After a few weeks of excitement and taking in the fact I was pregnant, my worries began. Some were ridiculous. They were over things that were very unlikely and I couldn’t control anyway. Plus, I’ve been taking pre-natal vitamins religiously, eating healthily and exercising as much as possible so some of the worry was really unnecessary.
Regardless, I’ve been Googling and for the most part, I think that helped. I’m a math person. Considering I’m not doing anything harmful, the numbers should be enough to convince me that it’s more than likely that everything will be okay; so over the past few months, I’ve been learning to worry less.
But up until this point, here are the things that have worried me:
Background: My first trimester was great – maybe too great, which caused me to worry. At about 7 weeks, my small amount of pregnancy symptoms had vanished: I didn’t have to go to the bathroom often, my breasts were no longer sore, my hunger level was back to normal, etc. I wasn’t scheduled for another appointment until 12 weeks. “Luckily” I felt a bit of cramping at 10 weeks, which prompted the doctor to send me in for an ultrasound. Lo and behold, there was an embryo in there. And it was doing just fine. At 12 weeks, I had a routine screening ultrasound and that further comforted me that baby will be fine.
Fact: The chance of a miscarriage for women under 35 is 10-12%, and greatly reduces when the heartbeat is observed at 8-10 weeks. Also, remember that miscarriages occur because of chromosomal abnormalities, so it’s the body’s way of rejecting an unhealthy embryo.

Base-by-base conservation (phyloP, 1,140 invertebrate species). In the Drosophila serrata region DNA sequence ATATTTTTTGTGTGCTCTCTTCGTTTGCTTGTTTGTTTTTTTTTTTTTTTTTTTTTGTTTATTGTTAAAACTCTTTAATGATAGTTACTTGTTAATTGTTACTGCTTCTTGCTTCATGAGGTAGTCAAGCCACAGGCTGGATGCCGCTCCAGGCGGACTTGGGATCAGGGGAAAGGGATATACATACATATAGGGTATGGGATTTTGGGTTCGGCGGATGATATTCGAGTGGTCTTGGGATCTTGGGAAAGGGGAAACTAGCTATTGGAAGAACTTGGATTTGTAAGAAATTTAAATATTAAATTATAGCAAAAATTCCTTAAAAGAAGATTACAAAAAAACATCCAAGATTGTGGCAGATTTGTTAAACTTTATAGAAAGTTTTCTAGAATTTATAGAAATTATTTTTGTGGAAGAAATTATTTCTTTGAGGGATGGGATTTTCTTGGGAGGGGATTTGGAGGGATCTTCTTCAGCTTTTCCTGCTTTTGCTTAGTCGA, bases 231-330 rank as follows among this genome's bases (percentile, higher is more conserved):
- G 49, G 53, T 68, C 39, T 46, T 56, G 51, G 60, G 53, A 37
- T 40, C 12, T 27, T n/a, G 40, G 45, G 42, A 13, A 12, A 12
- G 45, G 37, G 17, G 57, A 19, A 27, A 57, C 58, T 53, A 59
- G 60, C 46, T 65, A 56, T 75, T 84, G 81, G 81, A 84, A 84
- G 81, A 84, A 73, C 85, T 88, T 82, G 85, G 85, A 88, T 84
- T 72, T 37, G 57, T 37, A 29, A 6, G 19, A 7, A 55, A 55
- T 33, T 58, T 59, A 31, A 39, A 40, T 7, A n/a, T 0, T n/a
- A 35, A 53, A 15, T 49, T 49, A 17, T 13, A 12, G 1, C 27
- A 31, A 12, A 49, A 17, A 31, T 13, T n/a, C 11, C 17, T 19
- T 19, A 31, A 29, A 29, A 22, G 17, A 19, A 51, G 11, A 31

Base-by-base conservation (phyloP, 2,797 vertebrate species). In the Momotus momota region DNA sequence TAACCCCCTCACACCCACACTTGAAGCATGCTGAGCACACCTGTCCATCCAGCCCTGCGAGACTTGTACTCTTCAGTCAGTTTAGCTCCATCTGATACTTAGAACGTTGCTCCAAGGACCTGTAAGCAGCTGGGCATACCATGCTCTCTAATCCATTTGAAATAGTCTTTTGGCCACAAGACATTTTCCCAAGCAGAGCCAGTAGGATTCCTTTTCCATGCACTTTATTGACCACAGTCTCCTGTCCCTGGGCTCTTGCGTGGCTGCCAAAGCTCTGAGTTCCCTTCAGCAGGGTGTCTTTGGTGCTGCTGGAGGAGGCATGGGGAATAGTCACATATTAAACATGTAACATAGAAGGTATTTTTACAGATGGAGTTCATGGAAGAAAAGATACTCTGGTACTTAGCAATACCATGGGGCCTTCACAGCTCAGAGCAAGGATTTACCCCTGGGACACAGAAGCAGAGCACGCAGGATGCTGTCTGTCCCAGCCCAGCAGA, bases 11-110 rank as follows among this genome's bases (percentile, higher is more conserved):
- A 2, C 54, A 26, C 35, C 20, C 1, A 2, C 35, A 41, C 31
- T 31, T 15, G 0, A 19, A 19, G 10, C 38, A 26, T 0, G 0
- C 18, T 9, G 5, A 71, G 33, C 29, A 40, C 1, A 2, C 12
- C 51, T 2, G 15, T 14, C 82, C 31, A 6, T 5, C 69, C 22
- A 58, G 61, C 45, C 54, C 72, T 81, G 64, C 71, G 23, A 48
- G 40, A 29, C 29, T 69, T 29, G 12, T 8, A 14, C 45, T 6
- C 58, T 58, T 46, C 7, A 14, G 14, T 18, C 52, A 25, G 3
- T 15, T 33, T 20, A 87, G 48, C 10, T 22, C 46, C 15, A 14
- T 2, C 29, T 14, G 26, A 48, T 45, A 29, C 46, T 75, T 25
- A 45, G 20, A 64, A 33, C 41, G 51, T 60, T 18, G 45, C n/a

- Gestational Diabetes
Background: The only craving I’ve had so far is sugar. I love all things sweet. Especially during the holiday season, I’ve been eating a lot of cookies, cakes and chocolates. I haven’t been too concerned with the amount because my weight gain is normal, but I was just reminded that I’ll need to take a the gestational diabetes test soon (routinely performed at 24 weeks), and that started worry me. I’m cutting down on the chocolates not only for this test but for general health reasons. I’m scheduled to go in this week so we’ll see what the results tell me.
Fact: Sugar intake does not cause gestational diabetes. It’s when your body does not produce enough insulin to break down the sugar. High levels of sugar right before the test may skew results but has little to do with your body’s ability to produce insulin. You’re at higher risk to develop gestational diabetes if you fall into any of these groups, e.g., are greater than 35 years of age, have strong family or previous history, have a BMI over 30, are non-Caucasian, etc. According to the American Diabetes Association, gestational diabetes affects 18% of pregnancies.
- Premature Labour
Background: This worry is a fairly new one for me. As I’m now in my 6th month, the baby’s movements are pretty distinct, so I start to worry when I don’t feel anything or if the sensations feel off.
Fact: 88% of women deliver at full-term (or later), and of those premature deliveries, 70% occurs between weeks 34 and 37.
- Birth Defects
Background: I think this one will always be at the back of my mind. I’m trying to consider anything that could possibly affect they baby’s development, from drinking purified water and regularly exercising to avoiding over-the-counter drugs, certain moisturizers, deli meats and some seafood.
Fact: Only 3-4% of babies are born with major defects and many of them are treatable.
I’m sure that’s just the start to a list of other worries that will come as soon as the baby is born. Oh, I look forward to the many joys and stresses of motherhood :)
Another normal appointment.
Weight gain since last appointment: 3 lbs (15 lbs so far).
And here is baby’s heartbeat!
On days like today (slushy, snowy, icy, etc.), YES!